Oh, okay. So before I forget, so the podcast is happy and healthy with Amy Lang. And you can find me on Apple and Stitcher, Google Spotify. I think those are the four places along with on my website. So that's Moxie hyphen club.com. And on Instagram, at habit whisper let's see LinkedIn. It's AMI dot Moxie club. Facebook. It's Amy DOMA Moxie club. If you go to my website, it's it's all there. And then as far as the work that I do, so I focus primarily on one on one coaching right now. I do have some online courses. So I have like, stop emotional eating as a starting point for a lot of folks I've noticed is helpful. And then I am actually thinking about starting like a beta coaching program on becoming a joyful eater. So as I'm sort of working through that, I'm going to let Christine know. And so if you're interested in that, definitely let me know raise your hand, I'll have like a landing page you can go to for that. And really, that's where we're going to put all of it together. So I have this, this new sort of blueprint around being becoming a joyful eater. So we talked about the basics, the fundamental five, my blueprint now I have like four pillars. So if you think about blueprint and a house, right, like if you have a house, you're gonna have a bedroom, right? So I call it a place to sleep. So I call that like the first pillar is love. And so with love, we talk about acceptance. We talk about boundaries, we talk about compassion. And really I'm trying to move us from, like, disparaging to cherishing our life, our bodies, our health, all of that. So think about that, like I say, love. So I sort of think about a house is like a bedroom, right. And then when I talk about nourish, I'm talking about our mind or body or soul. And I talked about Maslow's hierarchy. So we have nutrition, movement, sleep, but I also look at relationships. And I look at like, growth, like we as Indians, we, as people we want to grow. So how do we support that? So when I think nor to think like, well, if you have a home, you have a kitchen and dining room, right, we have to eat. And really, this is about moving from like, abusing to caring. And then the third pillar is gratitude. And I like to think of it it's like the roof, you know, we're always grateful for having a roof over our head. And so there's, this is where I really get into that whole learning cycle, where it's reflect, reframe, and then we claim so we reclaim our power. And that's really when I talk about gratitude and our relationship with like food and stuff like that we go from punishing to appreciating. And then the fourth and final pillar is trust. And there's a lot around interoception here interoception. So there's awareness, attunement, and alignment. So this is where we become aware of our thoughts, we become aware of the sensations in our body, and what they actually mean. So there's a two minutes, like the accurate interpretation of what's going on. And alignment is are we honoring, right? So are we, if we're hungry, are we eating? Are we eating the things that are going to nourish our body, all that good stuff, and so I think that's like the floor. In the blueprint, we've got the roof, we've got the floor, and then we've got the essential rooms. Okay. So that's the that sort of coaching programs that I'm working on. But that all gets weaved into all the coaching I do. I'm just going to try to formalize it a bit more. So anyways, that is go to Moxie hiking club.com That website is probably the easiest place to find out like how to work with me on stuff.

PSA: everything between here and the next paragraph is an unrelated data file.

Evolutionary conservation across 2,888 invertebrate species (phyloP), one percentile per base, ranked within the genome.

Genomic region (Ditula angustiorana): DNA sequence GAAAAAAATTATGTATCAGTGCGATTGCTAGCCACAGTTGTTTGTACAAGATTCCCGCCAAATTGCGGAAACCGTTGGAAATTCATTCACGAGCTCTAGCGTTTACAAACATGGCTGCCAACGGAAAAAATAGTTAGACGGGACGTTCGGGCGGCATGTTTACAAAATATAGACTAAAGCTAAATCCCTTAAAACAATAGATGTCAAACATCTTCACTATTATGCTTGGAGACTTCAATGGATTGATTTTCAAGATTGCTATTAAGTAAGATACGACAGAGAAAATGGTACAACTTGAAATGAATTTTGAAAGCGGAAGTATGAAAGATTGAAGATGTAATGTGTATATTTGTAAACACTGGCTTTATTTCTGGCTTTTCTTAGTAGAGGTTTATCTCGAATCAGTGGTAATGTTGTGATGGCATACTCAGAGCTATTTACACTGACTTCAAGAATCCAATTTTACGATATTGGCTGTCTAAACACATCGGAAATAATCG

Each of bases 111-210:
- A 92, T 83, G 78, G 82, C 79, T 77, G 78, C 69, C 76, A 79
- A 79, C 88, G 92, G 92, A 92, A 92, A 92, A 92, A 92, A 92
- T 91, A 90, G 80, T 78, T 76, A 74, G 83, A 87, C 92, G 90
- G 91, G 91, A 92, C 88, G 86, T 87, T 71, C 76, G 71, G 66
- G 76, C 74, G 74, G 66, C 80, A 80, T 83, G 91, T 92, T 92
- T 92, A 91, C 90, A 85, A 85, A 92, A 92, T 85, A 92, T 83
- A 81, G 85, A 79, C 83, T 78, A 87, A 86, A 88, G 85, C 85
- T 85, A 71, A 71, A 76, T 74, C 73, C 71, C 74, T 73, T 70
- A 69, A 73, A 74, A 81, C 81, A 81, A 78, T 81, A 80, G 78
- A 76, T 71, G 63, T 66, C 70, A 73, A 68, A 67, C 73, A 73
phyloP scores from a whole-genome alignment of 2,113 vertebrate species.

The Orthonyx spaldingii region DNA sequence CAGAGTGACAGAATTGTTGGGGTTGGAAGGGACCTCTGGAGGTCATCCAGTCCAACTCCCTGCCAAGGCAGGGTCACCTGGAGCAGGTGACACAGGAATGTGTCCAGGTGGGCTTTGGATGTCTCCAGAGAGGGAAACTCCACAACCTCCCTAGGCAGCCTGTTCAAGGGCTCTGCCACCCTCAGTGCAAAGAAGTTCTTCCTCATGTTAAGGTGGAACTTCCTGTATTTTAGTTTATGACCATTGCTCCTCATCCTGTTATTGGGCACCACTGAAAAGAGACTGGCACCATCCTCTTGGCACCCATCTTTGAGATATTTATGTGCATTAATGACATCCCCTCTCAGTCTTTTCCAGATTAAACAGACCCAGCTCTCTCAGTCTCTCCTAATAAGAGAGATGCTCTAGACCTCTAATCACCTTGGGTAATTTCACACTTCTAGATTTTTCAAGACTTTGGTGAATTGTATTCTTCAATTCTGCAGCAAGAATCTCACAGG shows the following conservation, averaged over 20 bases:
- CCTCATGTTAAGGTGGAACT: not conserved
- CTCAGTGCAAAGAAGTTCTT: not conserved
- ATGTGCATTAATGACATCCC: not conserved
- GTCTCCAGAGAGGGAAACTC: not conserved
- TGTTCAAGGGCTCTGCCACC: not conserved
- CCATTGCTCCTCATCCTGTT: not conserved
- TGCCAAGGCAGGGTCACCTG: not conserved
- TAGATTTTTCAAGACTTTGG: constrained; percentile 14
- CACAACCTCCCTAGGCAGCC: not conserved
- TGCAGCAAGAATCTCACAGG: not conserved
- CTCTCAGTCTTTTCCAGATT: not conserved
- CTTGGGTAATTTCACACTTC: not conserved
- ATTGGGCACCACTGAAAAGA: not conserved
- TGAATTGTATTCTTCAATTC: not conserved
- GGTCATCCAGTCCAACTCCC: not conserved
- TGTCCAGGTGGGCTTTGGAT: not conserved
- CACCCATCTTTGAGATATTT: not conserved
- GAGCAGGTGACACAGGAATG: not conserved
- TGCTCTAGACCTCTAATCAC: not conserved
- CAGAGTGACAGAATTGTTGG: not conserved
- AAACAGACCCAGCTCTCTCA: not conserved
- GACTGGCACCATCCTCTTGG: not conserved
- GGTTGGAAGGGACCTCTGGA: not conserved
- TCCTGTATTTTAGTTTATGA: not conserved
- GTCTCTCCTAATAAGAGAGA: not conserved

Christine Li 37:14
That's wonderful. I invite everyone to send me a direct message on Instagram at habit Whisperer is what she's is there. And then the doors will be open to you to be able to work with her learn so much more from this wonderful woman, Soul leader, teacher, joyful eater that we have here today with us. Thank you, Amy, for sharing all of this goodness with us today.
Amy Lang 37:39
Oh, well. Thank you so much for the opportunity.
Christine Li 37:42
You're amazing. I've I've loved this interview. Thank you so much.
Amy Lang 37:47
Have a great day. Thank you. You too.
Christine Li 37:49
Okay. Bye, everyone. We'll see you next week when the next episode drops on Thursday. Remember to subscribe rate and review this show. If you love Amy, if you love what I'm dropping every week, please support the show. In that way. I would be so grateful for that. Thank you. Bye.
Thank you for listening to this episode of the Make Time for Success podcast. If you enjoyed what you've heard, you can subscribe to make sure you get notified of upcoming episodes. You can also visit our website maketimeforsuccesspodcast.com for past episodes, show notes and all the resources we mentioned on the show. Feel free to connect with me over on Instagram too. You can find me there under the name procrastination coach. Send me a DM and let me know what your thoughts are about the episodes you've been listening to. And let me know any topics that you might like me to talk about on the show. I'd love to hear all about how you're making time for success. We'll talk to you soon!
Transcribed by https://otter.ai
Amy Lang, host of the Happy & Healthy with Amy podcast and founder of Moxie Club, coaches women in STEM on how to achieve lasting weight loss and create deep health.
Prior to starting Moxie Club, Amy worked with thousands of clients over 15+ years as the owner of Pacific Heights Health Club in San Francisco. She loves sharing what works and what doesn’t work when it comes to motivation and creating healthy habits, and she loves empowering women and helping them become joyful eaters.